Madrid dismisses Balearic quest to exclude foreign buyers from housing market

balearics want to ban foreign buyers
Housing in Palma de Mallorca

The Spanish government in Madrid has made clear it will not support Balearic attempts to exclude foreign buyers from the local housing market, which would need approval from the EU.

The Balearic regional government has been making noises about excluding non-resident buyers from the local housing market, blaming them for driving up housing costs on the archipelago. 

Excluding buyers from other EU countries would require some sort of legal formula sanctioned by the EU, and support from Madrid to get it done, assuming it’s even possible. Now the central government in Madrid has made clear that will not be forthcoming.

In a written answer to a question in the Congress in Madrid (the lower house of parliament) presented by deputies from the Podemos party (part of the government coalition) the Spanish government has rejected the idea, pointing to EU articles that prohibit all restrictions on the free flow of capital within the EU.

Undeterred, Podemos have renewed their appeal to their Socialist coalition partners to fight for a ‘Balearic exception’ allowing the exclusion of non-residents for the Balearic housing market, whilst the Balearic government continues to call for special treatment from the EU. 

As I have explained elsewhere the idea of excluding foreign buyers from the Balearic housing market never had any chance of success, and the Balearic government is just showboating for electoral reasons, so the lack of interest from the Spanish government doesn’t really change anything.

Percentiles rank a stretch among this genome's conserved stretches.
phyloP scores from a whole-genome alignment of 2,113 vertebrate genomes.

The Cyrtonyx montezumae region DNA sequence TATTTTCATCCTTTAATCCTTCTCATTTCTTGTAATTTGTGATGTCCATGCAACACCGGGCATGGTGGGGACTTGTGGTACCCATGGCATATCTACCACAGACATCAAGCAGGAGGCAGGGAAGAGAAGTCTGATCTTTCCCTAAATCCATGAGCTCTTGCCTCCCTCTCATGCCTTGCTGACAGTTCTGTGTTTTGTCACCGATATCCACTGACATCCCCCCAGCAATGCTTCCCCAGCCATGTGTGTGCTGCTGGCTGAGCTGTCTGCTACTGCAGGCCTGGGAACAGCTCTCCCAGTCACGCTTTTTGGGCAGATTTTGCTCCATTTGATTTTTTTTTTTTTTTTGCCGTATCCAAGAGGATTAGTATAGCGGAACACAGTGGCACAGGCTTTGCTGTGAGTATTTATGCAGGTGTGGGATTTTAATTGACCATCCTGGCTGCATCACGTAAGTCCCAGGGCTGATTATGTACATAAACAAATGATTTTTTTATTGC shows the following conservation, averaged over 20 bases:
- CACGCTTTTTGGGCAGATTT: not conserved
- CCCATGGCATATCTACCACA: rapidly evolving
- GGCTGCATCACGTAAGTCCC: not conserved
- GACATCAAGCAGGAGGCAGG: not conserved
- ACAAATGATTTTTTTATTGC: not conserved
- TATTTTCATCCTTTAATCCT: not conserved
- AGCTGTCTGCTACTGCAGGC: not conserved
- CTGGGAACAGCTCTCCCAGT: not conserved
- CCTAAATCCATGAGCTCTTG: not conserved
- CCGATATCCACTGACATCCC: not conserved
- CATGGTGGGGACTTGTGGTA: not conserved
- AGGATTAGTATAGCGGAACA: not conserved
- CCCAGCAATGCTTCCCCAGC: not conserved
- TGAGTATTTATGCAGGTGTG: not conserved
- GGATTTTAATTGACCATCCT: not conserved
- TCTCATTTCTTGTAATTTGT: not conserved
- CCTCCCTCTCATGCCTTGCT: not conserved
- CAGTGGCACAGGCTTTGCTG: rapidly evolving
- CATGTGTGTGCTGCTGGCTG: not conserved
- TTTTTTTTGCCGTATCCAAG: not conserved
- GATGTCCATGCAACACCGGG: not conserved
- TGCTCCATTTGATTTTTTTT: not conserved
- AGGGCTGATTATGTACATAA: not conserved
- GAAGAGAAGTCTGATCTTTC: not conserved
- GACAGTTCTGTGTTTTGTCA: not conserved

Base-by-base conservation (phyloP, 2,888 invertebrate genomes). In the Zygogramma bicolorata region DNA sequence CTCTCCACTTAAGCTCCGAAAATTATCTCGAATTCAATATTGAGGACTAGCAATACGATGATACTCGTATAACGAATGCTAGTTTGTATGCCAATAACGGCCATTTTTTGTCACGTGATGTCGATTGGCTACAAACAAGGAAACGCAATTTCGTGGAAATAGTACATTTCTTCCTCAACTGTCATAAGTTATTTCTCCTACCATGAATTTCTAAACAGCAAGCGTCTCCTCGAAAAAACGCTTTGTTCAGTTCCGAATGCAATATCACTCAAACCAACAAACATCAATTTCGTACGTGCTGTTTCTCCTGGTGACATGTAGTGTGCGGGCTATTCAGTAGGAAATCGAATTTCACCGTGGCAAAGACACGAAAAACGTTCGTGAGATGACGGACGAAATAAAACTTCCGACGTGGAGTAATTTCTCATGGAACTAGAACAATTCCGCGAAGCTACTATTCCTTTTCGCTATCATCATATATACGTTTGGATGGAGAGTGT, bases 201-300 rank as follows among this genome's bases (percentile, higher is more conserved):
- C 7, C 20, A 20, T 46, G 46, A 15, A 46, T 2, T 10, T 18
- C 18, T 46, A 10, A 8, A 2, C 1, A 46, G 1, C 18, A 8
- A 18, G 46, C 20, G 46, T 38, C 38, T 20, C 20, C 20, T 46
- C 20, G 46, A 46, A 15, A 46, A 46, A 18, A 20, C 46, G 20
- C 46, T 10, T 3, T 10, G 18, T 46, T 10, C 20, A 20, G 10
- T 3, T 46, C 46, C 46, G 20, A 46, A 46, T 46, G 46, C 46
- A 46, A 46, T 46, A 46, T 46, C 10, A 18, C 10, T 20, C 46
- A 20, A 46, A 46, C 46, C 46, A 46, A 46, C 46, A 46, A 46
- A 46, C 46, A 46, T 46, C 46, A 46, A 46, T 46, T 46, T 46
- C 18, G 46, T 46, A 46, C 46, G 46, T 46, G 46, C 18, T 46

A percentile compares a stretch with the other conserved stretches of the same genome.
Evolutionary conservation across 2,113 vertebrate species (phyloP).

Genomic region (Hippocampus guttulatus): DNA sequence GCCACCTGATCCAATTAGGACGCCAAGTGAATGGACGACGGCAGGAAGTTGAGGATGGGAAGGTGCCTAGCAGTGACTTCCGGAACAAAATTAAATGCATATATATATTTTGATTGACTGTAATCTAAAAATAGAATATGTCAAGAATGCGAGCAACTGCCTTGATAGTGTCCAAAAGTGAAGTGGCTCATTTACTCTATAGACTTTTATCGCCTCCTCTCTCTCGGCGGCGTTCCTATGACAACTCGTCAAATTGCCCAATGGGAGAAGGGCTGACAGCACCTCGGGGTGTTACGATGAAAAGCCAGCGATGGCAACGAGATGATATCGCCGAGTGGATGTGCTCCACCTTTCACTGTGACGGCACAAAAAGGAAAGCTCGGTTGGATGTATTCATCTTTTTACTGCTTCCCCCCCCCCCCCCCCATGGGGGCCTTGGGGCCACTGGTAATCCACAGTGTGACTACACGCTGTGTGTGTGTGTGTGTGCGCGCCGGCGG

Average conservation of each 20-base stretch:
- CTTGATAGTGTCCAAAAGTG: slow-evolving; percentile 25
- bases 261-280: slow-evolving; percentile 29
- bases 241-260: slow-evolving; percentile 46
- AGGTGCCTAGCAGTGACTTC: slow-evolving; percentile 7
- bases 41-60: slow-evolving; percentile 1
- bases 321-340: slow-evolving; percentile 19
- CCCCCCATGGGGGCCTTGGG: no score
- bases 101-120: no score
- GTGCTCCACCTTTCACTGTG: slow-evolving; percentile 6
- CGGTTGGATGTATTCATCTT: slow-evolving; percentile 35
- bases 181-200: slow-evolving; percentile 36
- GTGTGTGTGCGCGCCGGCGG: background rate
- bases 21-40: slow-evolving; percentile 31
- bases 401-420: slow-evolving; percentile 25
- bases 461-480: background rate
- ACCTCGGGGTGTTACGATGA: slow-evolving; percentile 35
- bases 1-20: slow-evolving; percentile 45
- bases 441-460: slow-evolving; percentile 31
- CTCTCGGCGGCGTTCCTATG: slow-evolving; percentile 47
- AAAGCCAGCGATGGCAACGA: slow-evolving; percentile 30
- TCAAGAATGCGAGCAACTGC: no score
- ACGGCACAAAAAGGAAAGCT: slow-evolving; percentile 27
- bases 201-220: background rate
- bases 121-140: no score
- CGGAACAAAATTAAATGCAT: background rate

However, it does underline how populist politicians in the Balearics are much happier tilting at windmills than doing anything to actually fix the housing problem, like building more affordable homes.

“It’s difficult to explain how our leaders in the Balearics thought they could get an exception in our community to restrict purchases by non-residents,” says the ABINI association of real estate professionals in the Balearics in a statement. “There is no justification for going against EU norms, and furthermore we are absolutely certain that limiting and prohibiting is not going to solve the problem of housing scarcity. Quite the opposite, it would provoke a stampede of possible investors for the exit and, even worse, workers from other territories unable to buy a home because they haven’t lived in the Balearics for at least five years.”

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